A school in Bowling Green is cashing in on the energy efficient features the district installed when it was built. Warren County schools received a check from the power company this fall for more than $37,000—payment for the energy the school generated.
By many accounts, Richardsville Elementary was the first “net-zero” school in the country. The builders cut energy bills by adding features like solar tubes, insulating concrete forms and geothermal energy. Then, they added solar panels, and made the building a net energy producer.
Joanie Hendricks is a spokeswoman for the Warren County School District. She says besides saving—and making—money, the school’s green features help to educate the students about energy stewardship.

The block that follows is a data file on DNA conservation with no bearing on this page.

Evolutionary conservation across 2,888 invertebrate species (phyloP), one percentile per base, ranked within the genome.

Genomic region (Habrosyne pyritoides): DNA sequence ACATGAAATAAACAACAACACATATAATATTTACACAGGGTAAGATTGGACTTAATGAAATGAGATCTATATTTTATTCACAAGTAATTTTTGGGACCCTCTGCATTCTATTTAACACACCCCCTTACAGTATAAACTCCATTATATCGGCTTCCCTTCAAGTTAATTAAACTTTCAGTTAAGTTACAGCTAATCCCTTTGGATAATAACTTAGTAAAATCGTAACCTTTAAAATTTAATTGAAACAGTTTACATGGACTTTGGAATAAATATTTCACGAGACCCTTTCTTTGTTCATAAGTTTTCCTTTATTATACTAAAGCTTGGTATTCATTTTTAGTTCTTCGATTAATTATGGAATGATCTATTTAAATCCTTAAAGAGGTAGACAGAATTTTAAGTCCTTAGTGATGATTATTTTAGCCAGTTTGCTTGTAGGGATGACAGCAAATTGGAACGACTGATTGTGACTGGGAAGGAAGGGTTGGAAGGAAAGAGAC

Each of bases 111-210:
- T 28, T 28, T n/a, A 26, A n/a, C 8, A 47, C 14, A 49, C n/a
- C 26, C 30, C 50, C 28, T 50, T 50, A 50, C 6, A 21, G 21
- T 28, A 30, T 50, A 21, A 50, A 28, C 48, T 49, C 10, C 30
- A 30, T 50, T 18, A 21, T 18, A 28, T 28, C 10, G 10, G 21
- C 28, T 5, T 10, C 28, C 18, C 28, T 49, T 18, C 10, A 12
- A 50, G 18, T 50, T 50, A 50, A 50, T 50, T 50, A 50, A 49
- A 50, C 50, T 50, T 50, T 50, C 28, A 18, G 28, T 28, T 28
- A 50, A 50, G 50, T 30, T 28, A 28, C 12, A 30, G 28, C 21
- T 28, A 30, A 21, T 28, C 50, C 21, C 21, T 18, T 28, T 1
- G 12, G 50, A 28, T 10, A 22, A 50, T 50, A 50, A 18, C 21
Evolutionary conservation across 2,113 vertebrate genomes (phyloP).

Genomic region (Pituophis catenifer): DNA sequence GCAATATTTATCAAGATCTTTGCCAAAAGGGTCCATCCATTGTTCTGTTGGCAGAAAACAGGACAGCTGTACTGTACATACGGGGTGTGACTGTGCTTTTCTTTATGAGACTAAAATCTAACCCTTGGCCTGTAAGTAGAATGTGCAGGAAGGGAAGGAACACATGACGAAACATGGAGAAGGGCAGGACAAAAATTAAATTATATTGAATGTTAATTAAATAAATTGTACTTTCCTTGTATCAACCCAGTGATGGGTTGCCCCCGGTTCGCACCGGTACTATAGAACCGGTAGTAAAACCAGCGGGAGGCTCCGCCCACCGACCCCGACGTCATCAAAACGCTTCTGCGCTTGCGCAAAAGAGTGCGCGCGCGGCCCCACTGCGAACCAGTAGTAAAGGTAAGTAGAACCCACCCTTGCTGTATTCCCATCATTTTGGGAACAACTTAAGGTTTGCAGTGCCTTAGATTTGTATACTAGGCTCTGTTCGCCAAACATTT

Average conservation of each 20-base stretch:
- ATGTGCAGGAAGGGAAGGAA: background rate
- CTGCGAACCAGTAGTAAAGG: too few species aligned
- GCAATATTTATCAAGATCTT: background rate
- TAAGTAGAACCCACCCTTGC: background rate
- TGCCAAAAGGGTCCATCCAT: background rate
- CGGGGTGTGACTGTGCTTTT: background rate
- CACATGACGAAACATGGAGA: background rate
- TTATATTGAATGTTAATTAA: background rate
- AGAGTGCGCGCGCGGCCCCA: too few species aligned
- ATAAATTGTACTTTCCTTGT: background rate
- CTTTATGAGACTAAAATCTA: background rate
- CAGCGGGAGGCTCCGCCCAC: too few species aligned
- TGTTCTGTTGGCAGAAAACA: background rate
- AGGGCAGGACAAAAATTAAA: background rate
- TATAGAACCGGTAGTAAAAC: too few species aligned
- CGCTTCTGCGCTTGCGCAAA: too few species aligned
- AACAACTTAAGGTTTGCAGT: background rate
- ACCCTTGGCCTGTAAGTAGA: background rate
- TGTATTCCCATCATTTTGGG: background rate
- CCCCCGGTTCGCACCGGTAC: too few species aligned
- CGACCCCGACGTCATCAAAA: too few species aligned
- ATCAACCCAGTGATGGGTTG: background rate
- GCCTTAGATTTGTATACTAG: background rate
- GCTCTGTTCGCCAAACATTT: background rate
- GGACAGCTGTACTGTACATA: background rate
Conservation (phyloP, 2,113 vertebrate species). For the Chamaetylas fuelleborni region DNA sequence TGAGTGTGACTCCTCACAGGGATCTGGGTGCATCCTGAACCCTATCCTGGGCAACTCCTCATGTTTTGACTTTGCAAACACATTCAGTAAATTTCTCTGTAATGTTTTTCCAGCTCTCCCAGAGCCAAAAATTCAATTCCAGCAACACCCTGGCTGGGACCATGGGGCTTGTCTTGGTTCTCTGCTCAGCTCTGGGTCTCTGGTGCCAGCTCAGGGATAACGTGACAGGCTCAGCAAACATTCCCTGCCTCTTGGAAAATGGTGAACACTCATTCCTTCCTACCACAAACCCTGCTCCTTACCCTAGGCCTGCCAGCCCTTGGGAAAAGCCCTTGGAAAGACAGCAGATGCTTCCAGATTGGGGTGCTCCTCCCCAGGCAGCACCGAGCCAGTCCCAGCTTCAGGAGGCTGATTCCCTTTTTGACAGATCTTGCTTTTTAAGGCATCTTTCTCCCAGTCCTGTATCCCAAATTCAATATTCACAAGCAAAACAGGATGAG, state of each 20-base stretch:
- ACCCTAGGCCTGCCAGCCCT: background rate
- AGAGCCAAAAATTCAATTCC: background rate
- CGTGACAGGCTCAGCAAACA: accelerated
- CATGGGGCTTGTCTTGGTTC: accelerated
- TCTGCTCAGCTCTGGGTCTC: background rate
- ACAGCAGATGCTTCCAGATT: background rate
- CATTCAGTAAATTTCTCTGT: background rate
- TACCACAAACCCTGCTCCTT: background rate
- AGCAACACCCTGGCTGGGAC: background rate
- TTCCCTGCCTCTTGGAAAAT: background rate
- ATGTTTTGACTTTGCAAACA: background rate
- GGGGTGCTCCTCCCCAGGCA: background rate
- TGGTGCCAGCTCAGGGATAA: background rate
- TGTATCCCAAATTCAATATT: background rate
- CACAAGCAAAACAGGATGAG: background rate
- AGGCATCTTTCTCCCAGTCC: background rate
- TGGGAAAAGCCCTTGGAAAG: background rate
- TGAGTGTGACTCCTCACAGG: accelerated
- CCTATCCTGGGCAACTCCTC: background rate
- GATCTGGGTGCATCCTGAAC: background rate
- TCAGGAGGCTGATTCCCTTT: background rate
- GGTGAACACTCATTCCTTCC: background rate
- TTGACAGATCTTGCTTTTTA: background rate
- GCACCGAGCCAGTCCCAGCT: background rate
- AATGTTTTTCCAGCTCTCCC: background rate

“What makes Richardsville really awesome and unique is that it’s designed as an energy museum for the kids,” she said. “So every hallway, every place they go, they’re learning something about energy.”
One of the reasons the school district can actually make money from the solar panels is because they’re in the Tennessee Valley Authority’s service area. TVA has a program called Green Power Providers that’s not replicated in any other Kentucky utility companies; it pays facilities when solar panels create enough energy to sell some back to the grid.
To watch Richardsville Elementary students explain their school in a video, click here.